Another demand for a sustainable society is incorporating respect and awareness for the environment. As people churn up nutrient-deprived soil in hopes of finding the last scrap of agriculture left, the impact of this industrialization ruins any possibility for using that land in the future. Instead, societies must implement practices of rotating agriculture in which some plots of land are used to grow plants and vegetables while the soil of other plots is allowed to rest for a period of at least two months, allowing the soil “to replenish its vital micronutrients, microbes, and other important components” (GRACE, 2014). Each season the plots of land that have rested are rotated into an active state while the plots of land that yielded crops are next allowed to rest. Without crop rotation and resting, the soil becomes sand-like and unable to sustain any form of growth whatsoever. By using crop rotation and resting, crops can continue to produce food products indefinitely (GRACE, 2014).

The problems of urbanization are extremely complex, involving issues of necessity for survival, desperation, and a lack of concern for the future due to the pressures of the present. However, it is important to first look at the quality of life to which such practices have led: famine, mistrust amongst citizens competing for resources, increased risk of non-communicable diseases, air and water pollution, overcrowding, depression, and anxiety. Next, we must realize that if urbanized societies continue this path, there will no longer be a future to hope for. Resources will vanish and disease and starvation will dwindle the population down to a skeleton of the societies we now know. So while current practices may seem like the only way to survive for the moment, cultures around the globe must weigh the current situation against the prospect of a sustainable society in which quality of life is increased and lifestyle practices ensure the survival of future generations, rather than destroy any hope for human survival.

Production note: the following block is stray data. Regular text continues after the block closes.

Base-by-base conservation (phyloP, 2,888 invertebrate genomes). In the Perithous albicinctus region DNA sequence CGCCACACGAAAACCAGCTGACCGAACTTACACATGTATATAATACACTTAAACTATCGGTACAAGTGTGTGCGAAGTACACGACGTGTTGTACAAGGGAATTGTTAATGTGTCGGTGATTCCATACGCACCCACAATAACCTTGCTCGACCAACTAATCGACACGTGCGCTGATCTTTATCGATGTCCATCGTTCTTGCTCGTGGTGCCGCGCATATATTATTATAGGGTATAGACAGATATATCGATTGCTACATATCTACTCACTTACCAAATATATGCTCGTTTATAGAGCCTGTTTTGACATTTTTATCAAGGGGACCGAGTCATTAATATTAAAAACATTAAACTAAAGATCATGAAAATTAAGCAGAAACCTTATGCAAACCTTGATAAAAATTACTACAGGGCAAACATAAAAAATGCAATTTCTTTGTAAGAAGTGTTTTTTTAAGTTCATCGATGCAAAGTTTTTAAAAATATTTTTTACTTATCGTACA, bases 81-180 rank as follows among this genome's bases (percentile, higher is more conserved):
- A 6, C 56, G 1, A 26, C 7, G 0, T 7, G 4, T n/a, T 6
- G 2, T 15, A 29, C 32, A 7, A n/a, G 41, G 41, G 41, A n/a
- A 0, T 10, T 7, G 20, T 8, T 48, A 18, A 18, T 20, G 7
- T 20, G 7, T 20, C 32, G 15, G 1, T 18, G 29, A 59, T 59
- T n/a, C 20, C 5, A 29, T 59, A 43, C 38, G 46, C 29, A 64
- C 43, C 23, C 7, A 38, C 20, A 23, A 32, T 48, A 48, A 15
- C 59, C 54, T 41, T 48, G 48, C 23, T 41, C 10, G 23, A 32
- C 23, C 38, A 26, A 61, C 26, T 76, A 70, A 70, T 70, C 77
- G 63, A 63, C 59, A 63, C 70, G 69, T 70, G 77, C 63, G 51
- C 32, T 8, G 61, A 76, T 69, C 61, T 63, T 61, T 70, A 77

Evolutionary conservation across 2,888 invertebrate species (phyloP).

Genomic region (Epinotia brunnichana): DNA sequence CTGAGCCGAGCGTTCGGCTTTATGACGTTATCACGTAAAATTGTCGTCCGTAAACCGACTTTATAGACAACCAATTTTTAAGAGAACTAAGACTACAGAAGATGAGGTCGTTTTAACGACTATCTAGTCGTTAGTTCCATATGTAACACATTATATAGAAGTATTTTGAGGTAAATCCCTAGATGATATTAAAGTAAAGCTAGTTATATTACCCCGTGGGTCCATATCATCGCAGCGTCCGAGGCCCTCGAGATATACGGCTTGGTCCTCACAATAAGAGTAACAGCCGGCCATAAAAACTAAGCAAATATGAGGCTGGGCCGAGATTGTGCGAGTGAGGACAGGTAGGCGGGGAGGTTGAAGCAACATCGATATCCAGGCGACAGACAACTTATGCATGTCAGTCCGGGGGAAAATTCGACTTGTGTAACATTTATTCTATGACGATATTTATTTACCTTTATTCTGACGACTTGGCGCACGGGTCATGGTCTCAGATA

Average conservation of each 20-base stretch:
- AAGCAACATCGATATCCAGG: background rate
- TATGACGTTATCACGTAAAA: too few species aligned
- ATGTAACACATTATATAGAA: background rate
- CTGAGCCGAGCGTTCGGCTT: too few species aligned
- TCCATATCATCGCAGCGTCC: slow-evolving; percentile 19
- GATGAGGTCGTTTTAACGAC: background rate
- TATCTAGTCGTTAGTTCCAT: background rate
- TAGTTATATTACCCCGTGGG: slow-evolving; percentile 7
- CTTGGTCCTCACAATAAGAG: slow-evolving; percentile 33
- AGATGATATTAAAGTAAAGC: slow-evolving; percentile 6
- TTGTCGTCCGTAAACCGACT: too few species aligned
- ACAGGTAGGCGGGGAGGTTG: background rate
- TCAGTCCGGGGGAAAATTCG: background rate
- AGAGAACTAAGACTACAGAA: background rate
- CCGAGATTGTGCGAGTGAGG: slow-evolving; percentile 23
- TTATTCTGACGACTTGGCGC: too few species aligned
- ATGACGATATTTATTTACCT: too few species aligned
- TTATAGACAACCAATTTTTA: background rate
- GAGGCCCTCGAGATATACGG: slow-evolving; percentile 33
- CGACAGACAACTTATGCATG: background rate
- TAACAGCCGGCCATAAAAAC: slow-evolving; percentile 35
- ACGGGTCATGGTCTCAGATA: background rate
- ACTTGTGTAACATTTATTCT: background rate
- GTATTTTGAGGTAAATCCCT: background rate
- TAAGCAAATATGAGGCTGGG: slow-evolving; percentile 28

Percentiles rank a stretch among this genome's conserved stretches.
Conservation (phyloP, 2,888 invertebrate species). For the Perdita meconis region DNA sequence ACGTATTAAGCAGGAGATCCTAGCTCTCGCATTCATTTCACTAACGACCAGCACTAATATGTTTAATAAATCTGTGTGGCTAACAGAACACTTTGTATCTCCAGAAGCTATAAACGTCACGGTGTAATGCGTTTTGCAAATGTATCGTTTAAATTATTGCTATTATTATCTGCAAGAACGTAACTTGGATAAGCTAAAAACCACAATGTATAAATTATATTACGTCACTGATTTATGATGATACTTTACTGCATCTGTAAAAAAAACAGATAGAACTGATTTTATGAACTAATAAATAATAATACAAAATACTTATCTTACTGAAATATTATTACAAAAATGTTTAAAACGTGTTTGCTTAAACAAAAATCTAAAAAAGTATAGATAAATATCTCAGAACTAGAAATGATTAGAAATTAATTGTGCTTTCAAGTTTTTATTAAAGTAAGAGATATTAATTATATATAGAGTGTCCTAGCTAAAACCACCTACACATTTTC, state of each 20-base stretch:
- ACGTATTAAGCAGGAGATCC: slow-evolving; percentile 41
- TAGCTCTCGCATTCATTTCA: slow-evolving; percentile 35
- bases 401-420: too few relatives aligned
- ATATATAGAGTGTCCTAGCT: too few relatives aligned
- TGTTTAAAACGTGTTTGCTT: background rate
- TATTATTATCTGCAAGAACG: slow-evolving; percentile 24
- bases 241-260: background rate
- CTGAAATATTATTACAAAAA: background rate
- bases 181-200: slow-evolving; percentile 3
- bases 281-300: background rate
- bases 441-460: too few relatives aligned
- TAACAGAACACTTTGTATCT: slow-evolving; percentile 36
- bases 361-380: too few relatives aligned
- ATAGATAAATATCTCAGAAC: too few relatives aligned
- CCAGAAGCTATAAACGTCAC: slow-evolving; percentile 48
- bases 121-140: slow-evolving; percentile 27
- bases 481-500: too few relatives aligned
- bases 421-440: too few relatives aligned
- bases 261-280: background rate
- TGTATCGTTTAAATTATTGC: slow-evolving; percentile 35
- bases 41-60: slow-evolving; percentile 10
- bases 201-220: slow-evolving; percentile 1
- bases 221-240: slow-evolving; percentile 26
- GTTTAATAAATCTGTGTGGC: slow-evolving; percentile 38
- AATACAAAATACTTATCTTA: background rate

Works Cited

Allender, Steven, et al. "Quantification of Urbanization in Relation to Chronic Diseases in Developing Countries: A Systematic Review." Journal of Urban Health: Bulletin of the New York Academy of Medicine, vol. 85, no. 6, (2008): pp. 938-951.

Bartone, Carl. "Environmental Challenge in Third World Cities." Journal of the American Planning Association, vol. 57, no. 4, (1991): p. 411.

Cohen, Barney. "Urbanization in Developing Countries: Current Trends, Future Projections, and Key Challenges for Sustainability." Technology in Society, vol. 28 (2006): pp. 63-80.

Drakakis-Smith, David. "Third World Cities: Sustainable Urban Development, 1." Urban Studies, vol. 32, nos. 4-5, (1995): pp. 659-677.

GRACE Editors. "Sustainable Crop Production." GRACE Communications Foundation, n.d.

Harpham, Trudy. "Urban Health in Developing Countries: What Do We Know and Where Do We Go?" Health & Place, vol. 15, (2009): pp. 107-116.

Maktav, Deyra, Filiz Sunar Erbek, and Carl Jurgens. "Remote Sensing of Urban Areas." International Journal of Remote Sensing, vol. 26, no. 4, (2005): pp. 655-659.

Pugh, Cedric. "Urbanization in Developing Countries: An Overview of the Economic and Policy Issues in the 1990s." Cities, vol. 12, no. 6, (1995): pp. 381-398.

Srinivasan, Chittur S., Giacomo Zanello, and Bhavani Shanka. "Rural-Urban Disparities in Child Nutrition in Bangladesh and Nepal." BioMed Center Public Health, vol. 13, no. 581, (2013): pp. 1-15.

Xiang, Wei-Ning, Stuber, Robyn M. B., and Meng, Xuchu. "Meeting Critical Challenges and Striving for Urban Sustainability in China." Landscape and Urban Planning, vol. 100, (2011): pp. 418-420.